TWISH: Walsh comes back to Stanford

When their dignity suffers as their careers close, legends get remembered for the wrong reasons. Dare I mention Johnny Unitas in a Chargers uniform, or Joe Namath holding on with the Rams? It's easy to add Bill Walsh's second Stanford coaching tenure to that undistinguished list.

But that's because his three-year term from 1992 to 1994 ended with two straight losing seasons. The conclusion was so sloppy, so disorganized, so unlike Walsh, it offers such a contrast to the glorious way the first chapter began. As the Bay Area's football coaching carousel went into overdrive this week in 1992, Walsh's hiring at Stanford earned the largest headlines.

"This is the biggest thing to happen since Gorbachev was here," Glyn Milburn said at the time.

Cal, San Jose State, Stanford and 49ers all played parts in the drama. By the time it was over, the region's coaching landscape had seen drastic changes. The effects live on to this day.

In Berkeley, Bruce Snyder had bolted for Arizona State, lured by a huge pay raise and spurned by failed promises of a contract extension with the Bears. Dennis Green's three-year stay at Stanford ended when he took over the Minnesota Vikings. The 49ers – stewing from missing the playoffs for the first time in nine years – needed a new offensive coordinator. The departed Mike Holmgren had left to be head coach of the Green Bay Packers.

And where would Steve Mariucci end up? Cal's offensive coordinator under Snyder had no less than six offers to consider since losing out to Keith Gilbertson for the position of head coach along the Hayward Fault. San Francisco needed an assistant, but Mooch wound up joining Holmgren in Green Bay, where the pair would soon trade for a new starting quarterback from Mississippi.

On The Farm, Ted Leland faced his first big coaching hire as Stanford's athletic director. He seemed to have two logical candidates to choose from: offensive coordinator Ron Turner or defensive general Willie Shaw, both of whom had served for the duration of Green's stay. A third candidate entered the mix, once he was contacted by a prominent Stanford booster, Tom Ford.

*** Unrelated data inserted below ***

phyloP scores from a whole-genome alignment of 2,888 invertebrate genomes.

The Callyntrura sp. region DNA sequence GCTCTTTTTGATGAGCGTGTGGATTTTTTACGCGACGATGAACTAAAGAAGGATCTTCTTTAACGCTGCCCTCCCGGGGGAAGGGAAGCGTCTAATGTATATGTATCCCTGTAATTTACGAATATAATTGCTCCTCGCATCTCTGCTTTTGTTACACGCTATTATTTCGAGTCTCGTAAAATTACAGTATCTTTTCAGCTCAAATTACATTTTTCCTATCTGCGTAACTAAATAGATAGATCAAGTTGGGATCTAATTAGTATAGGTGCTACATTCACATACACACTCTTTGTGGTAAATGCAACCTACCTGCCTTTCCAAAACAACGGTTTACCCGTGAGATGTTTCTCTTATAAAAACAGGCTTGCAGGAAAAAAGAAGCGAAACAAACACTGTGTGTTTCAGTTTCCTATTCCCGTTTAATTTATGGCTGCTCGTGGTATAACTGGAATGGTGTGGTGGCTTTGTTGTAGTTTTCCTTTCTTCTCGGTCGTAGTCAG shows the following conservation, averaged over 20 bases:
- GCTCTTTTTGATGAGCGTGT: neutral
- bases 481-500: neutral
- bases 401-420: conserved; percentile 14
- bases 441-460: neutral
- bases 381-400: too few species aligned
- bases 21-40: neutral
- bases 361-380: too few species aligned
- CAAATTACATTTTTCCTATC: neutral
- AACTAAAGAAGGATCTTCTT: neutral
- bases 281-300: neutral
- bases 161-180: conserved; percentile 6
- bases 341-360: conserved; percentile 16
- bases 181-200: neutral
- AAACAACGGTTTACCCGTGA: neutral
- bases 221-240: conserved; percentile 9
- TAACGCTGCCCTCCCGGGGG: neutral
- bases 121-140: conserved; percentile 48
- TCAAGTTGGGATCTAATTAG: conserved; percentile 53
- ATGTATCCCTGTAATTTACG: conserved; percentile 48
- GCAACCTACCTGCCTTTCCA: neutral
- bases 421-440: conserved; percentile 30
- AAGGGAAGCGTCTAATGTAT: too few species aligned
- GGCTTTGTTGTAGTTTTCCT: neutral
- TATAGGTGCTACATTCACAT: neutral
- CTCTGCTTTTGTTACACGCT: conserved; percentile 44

Bill Walsh already had a job as a color commentator for NBC. The marquee value the gig – he and Dick Enberg formed the network's top broadcasting duo – couldn't diminish his desire to return to coaching, however. A day before he was to depart for Buffalo to call the AFC championship game, he talked at length by phone with Leland. Stanford's vacancy was the topic. Walsh, while also mulling over a front office job offer from the 49ers, assured Leland he was serious about the Cardinal.

Two days later, Walsh interviewed at Stanford. The next night, Leland made the offer. Walsh then contacted Terry Shea and invited the affable San Jose State head coach to become his offensive coordinator. Shea, who had led the Spartans to more wins over a two-year stretch than any coach since, had his own offer ("Can you make me assistant head coach?"). It was official by the next day, a Wednesday.

Local news outlets, who assumed for days Walsh was on his way back the 49ers, hardly knew what hit them. The Spartans scrambled and hired Turner. Shaw was despondent over going from a prime candidate for his first head coaching job to the unemployment dole.

"It all happened so fast," Shea said at the time.

"Welcome Home Coach Walsh! Rose Bowl '92-'93" read a sign at Wednesday night's basketball game between Stanford and Cal at Maples Pavilion.

The triumphant return was presented to the public on Thursday, January 16. The venue was Burnham Pavilion, where hundreds gathered to watch the 60-year-old coaching deity assume power. The audience of luminaries included Roger Craig, Eddie DeBartolo and Carmen Policy. The San Francisco Chronicle called the spectacle "part prom, part wedding and part family reunion."

Walsh quipped and joked his way through much of the press conference. He made digs at USC and reminisced about his living room recruiting visits of years gone by. He'd be back on that old recruiting trail the next day. The coach with three Super Bowl titles was soon in Bakersfield, securing the services of prep offensive line standout Jeff Buckey. "I did have some second thoughts, some post-decision trauma," Walsh admitted years later.

When Green took over in the wake of Jack Elway's firing, Stanford football was a mess. He immediately turned things around, beating No. 1 Notre Dame in 1990 before leading the Cardinal to an 8-4 record the following season. Walsh – who made Denny part of initial Stanford staff back in 1977 – made sure his predecessor received credit.

"I don't know of another man who could have come to Stanford and do the job he did," Walsh told the audience. "Denny brought it up to the national level. It's up to Terry and I to sustain it." They'd elevate to new heights. The club's 10-3 finish and No. 9 final AP ranking in 1992 stood as a high-water mark only eclipsed recently by the 2010 Cardinal.

One of Jim Harbaugh's many attributes is his embrace of the Walsh legacy. The guru succumbed to leukemia the summer before Harbaugh began his Cardinal tenure. "I really know Bill Walsh was here tonight," Harbaugh said after beating San Jose State for his first win at Stanford. That presence was bigger than ever this week 19 years ago.

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